My story:  Half way through chemotherapy I found myself in an acute medical state that would require a rapid response team in the hospital to revive me and three days in the hospital to stabilize me.  Monitoring and intravenous products were needed: antibiotics, hydrating fluids and 3 units of whole blood.

My husband’s story:  “When I brought you into the hospital because of a shocking 104 degree temperature, you were conscious, lucid and chatty.  But while the intake nurse took your vitals you suddenly became unresponsive.  The rapid response team was paged over the hospital PA and within a minute a seeming chaos of a dozen or more people gathered around you.  It was like one of those ER movie scenes where the door closes in the face of the panicked family member who is left in the lobby alone and fearing the worst.  Within those lonely powerless moments, I had a God given image: Christ was in the corner of the room with His arm stretched out over you and all those attending to you.  It was reassuring.”

“Lo, I am always with you even to the ends of the age.”  Matthew 28:20b

“I will never leave you nor forsake you.”  Hebrews 13:5b

“Even if it were possible a mother could forget her nursing child, I will never forget you.”    Isaiah 49:15b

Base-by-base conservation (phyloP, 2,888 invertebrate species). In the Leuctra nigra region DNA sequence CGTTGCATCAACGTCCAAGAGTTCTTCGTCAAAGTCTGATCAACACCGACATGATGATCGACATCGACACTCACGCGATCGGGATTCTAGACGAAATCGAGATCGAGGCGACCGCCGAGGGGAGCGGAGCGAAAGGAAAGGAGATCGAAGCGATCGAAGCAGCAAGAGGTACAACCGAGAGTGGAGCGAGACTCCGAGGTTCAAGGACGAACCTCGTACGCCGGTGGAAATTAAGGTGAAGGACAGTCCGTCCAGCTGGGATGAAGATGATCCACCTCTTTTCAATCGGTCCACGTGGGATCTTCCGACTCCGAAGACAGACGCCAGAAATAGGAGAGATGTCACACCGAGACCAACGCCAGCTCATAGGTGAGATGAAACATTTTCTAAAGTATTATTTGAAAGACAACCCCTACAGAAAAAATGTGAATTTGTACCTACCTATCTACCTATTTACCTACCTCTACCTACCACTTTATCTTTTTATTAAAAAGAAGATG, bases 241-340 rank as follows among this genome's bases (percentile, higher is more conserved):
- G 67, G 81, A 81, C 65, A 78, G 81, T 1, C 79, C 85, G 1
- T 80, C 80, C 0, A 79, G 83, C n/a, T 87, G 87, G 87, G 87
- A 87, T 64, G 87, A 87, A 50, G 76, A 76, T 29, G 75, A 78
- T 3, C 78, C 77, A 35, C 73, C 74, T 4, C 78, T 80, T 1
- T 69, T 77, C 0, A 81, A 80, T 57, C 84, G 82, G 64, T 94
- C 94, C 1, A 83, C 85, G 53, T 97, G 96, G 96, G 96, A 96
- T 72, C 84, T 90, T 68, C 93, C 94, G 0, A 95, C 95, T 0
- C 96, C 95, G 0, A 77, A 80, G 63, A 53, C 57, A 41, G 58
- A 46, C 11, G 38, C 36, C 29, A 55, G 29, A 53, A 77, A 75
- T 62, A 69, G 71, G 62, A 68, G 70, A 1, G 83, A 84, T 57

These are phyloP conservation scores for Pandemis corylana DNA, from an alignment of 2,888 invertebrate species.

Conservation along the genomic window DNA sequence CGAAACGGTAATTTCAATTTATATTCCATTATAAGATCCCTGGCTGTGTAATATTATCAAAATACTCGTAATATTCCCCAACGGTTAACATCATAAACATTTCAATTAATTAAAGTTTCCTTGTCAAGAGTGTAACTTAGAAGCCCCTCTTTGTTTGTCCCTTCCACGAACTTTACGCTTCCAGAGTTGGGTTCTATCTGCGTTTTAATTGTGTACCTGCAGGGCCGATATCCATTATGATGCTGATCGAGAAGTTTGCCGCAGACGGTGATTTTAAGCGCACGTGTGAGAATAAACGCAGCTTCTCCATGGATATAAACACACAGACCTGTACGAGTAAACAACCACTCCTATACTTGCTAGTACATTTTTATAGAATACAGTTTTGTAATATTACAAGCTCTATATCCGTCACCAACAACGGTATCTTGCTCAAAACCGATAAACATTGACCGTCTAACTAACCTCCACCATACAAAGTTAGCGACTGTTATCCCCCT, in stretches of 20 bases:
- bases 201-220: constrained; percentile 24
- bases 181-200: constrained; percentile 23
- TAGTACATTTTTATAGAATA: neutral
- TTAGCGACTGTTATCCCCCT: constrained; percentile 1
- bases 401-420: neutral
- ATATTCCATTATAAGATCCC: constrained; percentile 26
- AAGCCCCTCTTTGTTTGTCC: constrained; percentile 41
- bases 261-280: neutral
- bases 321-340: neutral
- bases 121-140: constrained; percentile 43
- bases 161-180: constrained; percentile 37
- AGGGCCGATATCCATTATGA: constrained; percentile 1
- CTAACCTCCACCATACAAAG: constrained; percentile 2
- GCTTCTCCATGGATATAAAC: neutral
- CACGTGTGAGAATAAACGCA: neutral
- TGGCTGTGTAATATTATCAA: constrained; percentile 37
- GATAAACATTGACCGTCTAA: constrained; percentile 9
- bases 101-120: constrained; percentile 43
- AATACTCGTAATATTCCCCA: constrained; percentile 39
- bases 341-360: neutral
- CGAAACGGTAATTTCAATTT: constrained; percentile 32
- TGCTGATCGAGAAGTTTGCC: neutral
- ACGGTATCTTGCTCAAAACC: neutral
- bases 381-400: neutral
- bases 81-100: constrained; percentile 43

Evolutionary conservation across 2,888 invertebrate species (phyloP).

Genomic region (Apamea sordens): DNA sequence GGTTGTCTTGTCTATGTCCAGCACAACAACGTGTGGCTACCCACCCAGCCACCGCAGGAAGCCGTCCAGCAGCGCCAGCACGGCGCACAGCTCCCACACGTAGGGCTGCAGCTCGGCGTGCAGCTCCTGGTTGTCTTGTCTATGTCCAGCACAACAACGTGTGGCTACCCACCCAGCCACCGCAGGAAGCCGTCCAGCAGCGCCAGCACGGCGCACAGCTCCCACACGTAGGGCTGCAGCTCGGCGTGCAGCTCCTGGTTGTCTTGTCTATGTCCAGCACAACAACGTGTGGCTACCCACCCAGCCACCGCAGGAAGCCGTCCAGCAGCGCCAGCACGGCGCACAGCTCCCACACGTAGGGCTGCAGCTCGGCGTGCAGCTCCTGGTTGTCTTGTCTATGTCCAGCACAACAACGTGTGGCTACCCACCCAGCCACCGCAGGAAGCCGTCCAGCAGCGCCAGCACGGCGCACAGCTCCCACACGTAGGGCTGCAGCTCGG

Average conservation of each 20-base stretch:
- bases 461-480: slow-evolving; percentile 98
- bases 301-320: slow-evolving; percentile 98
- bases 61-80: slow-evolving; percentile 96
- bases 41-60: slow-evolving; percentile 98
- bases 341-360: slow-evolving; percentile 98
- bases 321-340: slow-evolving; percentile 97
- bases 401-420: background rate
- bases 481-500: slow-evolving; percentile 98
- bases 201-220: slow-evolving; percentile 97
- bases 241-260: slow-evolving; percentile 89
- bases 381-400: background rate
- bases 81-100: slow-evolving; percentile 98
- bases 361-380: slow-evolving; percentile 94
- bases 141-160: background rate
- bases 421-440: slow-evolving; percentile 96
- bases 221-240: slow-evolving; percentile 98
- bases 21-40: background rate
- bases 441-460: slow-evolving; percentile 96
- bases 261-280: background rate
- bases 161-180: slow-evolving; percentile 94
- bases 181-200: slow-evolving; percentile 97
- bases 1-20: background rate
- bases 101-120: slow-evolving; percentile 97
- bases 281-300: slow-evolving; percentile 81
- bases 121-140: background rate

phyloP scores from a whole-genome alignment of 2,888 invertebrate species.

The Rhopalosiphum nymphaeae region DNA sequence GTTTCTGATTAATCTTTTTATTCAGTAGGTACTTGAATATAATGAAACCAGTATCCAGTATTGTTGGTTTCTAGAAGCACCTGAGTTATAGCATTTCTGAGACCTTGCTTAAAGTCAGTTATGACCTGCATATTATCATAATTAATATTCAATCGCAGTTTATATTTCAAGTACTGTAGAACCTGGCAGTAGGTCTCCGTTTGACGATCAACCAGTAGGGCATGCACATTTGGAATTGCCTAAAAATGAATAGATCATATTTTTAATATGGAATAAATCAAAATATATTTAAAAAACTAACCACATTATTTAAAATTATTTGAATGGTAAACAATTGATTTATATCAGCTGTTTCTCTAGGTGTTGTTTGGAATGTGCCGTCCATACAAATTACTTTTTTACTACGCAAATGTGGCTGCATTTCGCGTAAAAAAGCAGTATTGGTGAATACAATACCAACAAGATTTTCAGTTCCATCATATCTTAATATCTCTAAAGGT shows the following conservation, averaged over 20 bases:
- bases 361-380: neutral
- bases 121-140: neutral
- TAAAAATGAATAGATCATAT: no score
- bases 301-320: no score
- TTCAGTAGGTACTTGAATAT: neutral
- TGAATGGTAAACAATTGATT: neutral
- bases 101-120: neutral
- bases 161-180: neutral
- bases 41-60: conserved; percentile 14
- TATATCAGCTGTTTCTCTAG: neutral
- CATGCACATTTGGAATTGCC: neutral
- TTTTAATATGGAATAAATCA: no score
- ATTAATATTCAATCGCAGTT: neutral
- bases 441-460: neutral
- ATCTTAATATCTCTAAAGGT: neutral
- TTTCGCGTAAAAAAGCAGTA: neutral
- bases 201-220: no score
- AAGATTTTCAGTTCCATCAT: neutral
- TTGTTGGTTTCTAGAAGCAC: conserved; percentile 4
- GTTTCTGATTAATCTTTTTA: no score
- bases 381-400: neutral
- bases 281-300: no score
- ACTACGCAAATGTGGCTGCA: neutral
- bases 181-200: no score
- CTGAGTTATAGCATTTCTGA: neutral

An image of restoration:

Back to my story:  Later in the hospital room as I looked up at the IV pole with a unit bag of blood hooked in its place I thought of all the people who gave their blood for future needy unknown recipients. I was grateful.  Much later, I realized that the blessing of my medical emergency was those 3 units of whole blood.  I had not realized how bad I felt during the past two months of chemo.  That whole blood was a ‘miracle’ of rejuvenation.  I could now face the remaining two months of infusions.  And predictable to someone who thinks “Christian-ly”, my thoughts went to the One who gave His blood that we might have life. The New Testament makes it clear that like a blood donor, Christ’s blood was willingly given for life. In some transcendent and mysterious way that death and giving of blood was meant to secure forgiveness, life and hope.   Christ’s ‘blood shed for me’ was always a reality but it was not quite the obscure reality it once was for the ‘new fortified’ (3 units worth) Dona.

David needed an image for comfort in crisis; I got an image for restoration.  They both were God-given, but our knowledge of the promises of God in scripture provided the brush strokes for these pictures.

It’s not always a crisis that proves the reality of God’s love and presence.  But often an intense emotional experience can give us biblical insight into a reality that is bigger than ourselves.  Cosmic truths reach deep into our personal stories and transform them.

What about you?   Could you go back and revisit a crisis or ‘intense period’ in your life?  What biblical metaphor, image or teaching does the crisis highlight that makes the God of the universe relevant to your finite human dilemma?  And, if appropriate, could you share it in the comment section of this post?

Next week’s post will be someone else’s article, an excerpt from J.Todd Billings’ forthcoming book, Rejoicing in Lament (Brazos Press, copied with permission).  His cancer story will challenge us with the truth of God’s “engrafting.”  It is a seriously moving and insightful story.